August 18, 2013

NO OTHER BASIS:

What I Saw in America (G. K. Chesterton)

America is the only nation in the world that is founded on a creed. That creed is set forth with dogmatic and even theological lucidity in the Declaration of Independence; perhaps the only piece of practical politics that is also theoretical politics and also great literature. It enunciates that all men are equal in their claim to justice, that governments exist to give them that justice, and that their authority is for that reason just. It certainly does condemn anarchism, and it does also by inference condemn atheism, since it clearly names the Creator as the ultimate authority from whom these equal rights are derived. Nobody expects a modern political system to proceed logically in the application of such dogmas, and in the matter of God and Government it is naturally God whose claim is taken more lightly. The point is that there is a creed, if not about divine, at least about human things. [...]

[T]he chief mark of the Declaration of Independence is something that is not only absent from the British Constitution, but something which all our constitutionalists have invariably thanked God, with the jolliest boasting and bragging, that they had kept out of the British Constitution. It is the thing called abstraction or academic logic. It is the thing which such jolly people call theory; and which those who can practise it call thought. And the theory or thought is the very last to which English people are accustomed, either by their social structure or their traditional teaching. It is the theory of equality. It is the pure classic conception that no man must aspire to be anything more than a citizen, and that no man should endure to be anything less. It is by no means especially intelligible to an Englishman, who tends at his best to the virtues of the gentleman and at his worst to the vices of the snob. The idealism of England, or if you will the romance of England, has not been primarily the romance of the citizen. But the idealism of America, we may safely say, still revolves entirely round the citizen and his romance. The realities are quite another matter, and we shall consider in its place the[Pg 17] question of whether the ideal will be able to shape the realities or will merely be beaten shapeless by them. The ideal is besieged by inequalities of the most towering and insane description in the industrial and economic field. It may be devoured by modern capitalism, perhaps the worst inequality that ever existed among men. Of all that we shall speak later. But citizenship is still the American ideal; there is an army of actualities opposed to that ideal; but there is no ideal opposed to that ideal. American plutocracy has never got itself respected like English aristocracy. Citizenship is the American ideal; and it has never been the English ideal. But it is surely an ideal that may stir some imaginative generosity and respect in an Englishman, if he will condescend to be also a man. In this vision of moulding many peoples into the visible image of the citizen, he may see a spiritual adventure which he can admire from the outside, at least as much as he admires the valour of the Moslems and much more than he admires the virtues of the Middle Ages. He need not set himself to develop equality, but he need not set himself to misunderstand it. He may at least understand what Jefferson and Lincoln meant, and he may possibly find some assistance in this task by reading what they said. He may realise that equality is not some crude fairy tale about all men being equally tall or equally tricky; which we not only cannot believe but cannot believe in anybody believing. It is an absolute of morals by which all men have a value invariable and indestructible and a dignity as intangible as death. He may at least be a philosopher and see that equality is an idea; and not merely one of these soft-headed sceptics who, having risen by low tricks to high places, drink bad[Pg 18] champagne in tawdry hotel lounges, and tell each other twenty times over, with unwearied iteration, that equality is an illusion.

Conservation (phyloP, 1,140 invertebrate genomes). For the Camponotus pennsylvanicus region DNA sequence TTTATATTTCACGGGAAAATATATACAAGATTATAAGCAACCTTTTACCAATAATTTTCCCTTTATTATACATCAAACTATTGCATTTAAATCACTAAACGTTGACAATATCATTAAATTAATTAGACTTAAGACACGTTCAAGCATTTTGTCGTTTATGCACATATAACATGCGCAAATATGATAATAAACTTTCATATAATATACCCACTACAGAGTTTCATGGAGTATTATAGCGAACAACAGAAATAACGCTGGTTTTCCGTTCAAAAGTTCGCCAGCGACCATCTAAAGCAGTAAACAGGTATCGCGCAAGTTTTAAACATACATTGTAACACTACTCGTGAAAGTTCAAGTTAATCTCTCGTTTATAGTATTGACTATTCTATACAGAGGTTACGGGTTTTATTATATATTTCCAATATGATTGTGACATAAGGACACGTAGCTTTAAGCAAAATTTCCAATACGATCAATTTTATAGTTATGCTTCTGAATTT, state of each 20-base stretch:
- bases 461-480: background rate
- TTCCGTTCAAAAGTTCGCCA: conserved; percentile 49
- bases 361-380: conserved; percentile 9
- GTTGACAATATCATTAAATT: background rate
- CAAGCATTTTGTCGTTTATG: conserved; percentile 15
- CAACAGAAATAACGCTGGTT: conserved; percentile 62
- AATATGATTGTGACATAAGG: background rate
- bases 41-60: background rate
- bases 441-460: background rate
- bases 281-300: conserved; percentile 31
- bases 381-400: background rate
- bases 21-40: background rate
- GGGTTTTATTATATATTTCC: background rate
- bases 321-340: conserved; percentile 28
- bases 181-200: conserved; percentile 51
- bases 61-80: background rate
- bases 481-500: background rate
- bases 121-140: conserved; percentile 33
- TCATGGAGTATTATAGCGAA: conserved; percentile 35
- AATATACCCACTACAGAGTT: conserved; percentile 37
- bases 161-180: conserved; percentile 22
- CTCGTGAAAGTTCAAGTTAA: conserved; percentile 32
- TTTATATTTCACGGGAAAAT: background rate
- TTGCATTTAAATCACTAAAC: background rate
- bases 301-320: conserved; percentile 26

In truth it is inequality that is the illusion. [...]

There is no basis for democracy except in a dogma about the divine origin of man. That is a perfectly simple fact which the modern world will find out more and more to be a fact. Every other basis is a sort of sentimental confusion, full of merely verbal echoes of the older creeds. 
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Posted by at August 18, 2013 6:42 AM
  

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